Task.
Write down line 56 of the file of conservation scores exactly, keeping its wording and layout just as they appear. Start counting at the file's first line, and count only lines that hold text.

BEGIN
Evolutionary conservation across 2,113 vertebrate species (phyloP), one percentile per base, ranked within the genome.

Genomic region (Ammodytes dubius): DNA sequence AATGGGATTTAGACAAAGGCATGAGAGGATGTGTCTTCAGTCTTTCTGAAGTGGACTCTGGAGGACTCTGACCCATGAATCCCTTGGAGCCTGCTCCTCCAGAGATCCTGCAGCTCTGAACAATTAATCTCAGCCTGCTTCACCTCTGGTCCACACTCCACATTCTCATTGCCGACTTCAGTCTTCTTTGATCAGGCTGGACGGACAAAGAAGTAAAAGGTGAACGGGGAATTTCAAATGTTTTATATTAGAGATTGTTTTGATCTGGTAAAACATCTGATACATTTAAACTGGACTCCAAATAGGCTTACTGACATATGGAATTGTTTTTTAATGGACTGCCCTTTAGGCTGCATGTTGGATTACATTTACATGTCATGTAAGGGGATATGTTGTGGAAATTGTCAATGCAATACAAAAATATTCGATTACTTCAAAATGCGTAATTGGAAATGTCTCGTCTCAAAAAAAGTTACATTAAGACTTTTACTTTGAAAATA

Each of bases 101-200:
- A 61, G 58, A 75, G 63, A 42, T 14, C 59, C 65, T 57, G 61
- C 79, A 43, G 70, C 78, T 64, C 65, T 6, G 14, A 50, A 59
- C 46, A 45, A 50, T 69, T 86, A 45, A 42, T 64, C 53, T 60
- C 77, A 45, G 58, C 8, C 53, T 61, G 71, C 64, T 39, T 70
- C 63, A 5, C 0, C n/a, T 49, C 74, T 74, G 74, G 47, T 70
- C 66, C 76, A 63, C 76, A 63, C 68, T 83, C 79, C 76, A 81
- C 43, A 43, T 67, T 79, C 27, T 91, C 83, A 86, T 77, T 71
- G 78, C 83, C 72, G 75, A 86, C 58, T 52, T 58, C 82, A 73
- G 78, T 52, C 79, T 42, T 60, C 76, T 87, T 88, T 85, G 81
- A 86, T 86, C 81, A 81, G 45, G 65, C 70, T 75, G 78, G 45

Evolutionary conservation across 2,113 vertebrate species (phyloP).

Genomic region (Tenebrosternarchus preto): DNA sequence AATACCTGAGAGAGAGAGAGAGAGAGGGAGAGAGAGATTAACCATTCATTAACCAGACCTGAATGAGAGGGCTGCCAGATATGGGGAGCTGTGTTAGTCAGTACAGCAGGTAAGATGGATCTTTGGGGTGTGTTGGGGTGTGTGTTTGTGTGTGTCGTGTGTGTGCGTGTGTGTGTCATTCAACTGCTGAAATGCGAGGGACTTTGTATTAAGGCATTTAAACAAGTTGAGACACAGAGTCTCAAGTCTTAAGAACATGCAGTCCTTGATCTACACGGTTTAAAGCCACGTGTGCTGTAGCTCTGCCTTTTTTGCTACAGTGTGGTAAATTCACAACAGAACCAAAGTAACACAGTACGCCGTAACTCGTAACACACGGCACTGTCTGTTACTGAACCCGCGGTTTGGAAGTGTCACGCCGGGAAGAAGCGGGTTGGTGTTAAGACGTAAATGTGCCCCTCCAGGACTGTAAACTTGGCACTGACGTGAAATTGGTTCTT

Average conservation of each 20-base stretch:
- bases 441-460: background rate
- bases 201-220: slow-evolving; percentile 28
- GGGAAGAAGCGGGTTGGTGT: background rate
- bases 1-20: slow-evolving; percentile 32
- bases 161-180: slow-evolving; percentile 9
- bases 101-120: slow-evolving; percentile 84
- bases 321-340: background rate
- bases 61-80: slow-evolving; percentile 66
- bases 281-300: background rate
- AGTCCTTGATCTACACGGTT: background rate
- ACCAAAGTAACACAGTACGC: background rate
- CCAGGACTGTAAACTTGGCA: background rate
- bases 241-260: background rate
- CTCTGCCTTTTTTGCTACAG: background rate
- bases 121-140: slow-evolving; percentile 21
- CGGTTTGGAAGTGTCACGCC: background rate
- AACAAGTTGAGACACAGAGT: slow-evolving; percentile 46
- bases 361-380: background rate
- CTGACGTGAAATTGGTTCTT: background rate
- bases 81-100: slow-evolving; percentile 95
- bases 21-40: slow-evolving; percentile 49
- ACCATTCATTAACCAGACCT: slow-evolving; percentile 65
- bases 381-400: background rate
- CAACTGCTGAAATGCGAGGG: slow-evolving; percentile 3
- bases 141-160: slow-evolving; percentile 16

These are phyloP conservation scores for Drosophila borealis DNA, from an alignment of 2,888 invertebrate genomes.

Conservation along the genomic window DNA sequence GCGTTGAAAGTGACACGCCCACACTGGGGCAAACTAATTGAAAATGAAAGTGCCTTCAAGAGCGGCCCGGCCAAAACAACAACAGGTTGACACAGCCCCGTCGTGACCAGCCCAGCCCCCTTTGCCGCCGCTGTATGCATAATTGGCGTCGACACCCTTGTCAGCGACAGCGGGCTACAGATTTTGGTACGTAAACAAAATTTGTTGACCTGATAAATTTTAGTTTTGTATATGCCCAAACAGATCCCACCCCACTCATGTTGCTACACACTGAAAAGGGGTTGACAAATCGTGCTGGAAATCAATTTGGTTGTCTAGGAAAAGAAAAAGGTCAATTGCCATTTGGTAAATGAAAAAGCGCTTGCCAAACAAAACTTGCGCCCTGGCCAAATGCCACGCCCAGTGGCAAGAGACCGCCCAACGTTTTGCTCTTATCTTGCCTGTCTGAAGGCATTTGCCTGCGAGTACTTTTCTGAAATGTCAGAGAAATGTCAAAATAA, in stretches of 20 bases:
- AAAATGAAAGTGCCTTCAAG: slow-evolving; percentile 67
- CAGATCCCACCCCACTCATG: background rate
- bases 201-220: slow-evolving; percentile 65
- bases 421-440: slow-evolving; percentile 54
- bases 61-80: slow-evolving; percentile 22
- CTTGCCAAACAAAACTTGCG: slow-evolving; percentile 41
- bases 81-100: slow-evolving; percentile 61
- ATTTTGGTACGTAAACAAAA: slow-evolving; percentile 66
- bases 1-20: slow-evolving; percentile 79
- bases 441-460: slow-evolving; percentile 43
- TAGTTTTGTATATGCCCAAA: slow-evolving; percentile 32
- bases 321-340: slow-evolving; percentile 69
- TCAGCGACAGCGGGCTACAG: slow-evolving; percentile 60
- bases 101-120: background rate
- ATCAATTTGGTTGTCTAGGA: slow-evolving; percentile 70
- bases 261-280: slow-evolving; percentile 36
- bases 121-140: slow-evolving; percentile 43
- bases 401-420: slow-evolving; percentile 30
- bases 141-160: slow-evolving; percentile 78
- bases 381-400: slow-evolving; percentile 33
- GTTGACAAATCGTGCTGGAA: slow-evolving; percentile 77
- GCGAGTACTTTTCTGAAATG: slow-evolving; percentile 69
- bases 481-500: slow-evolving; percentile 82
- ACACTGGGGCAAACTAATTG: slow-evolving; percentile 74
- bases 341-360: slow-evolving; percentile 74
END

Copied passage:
- TCAGCGACAGCGGGCTACAG: slow-evolving; percentile 60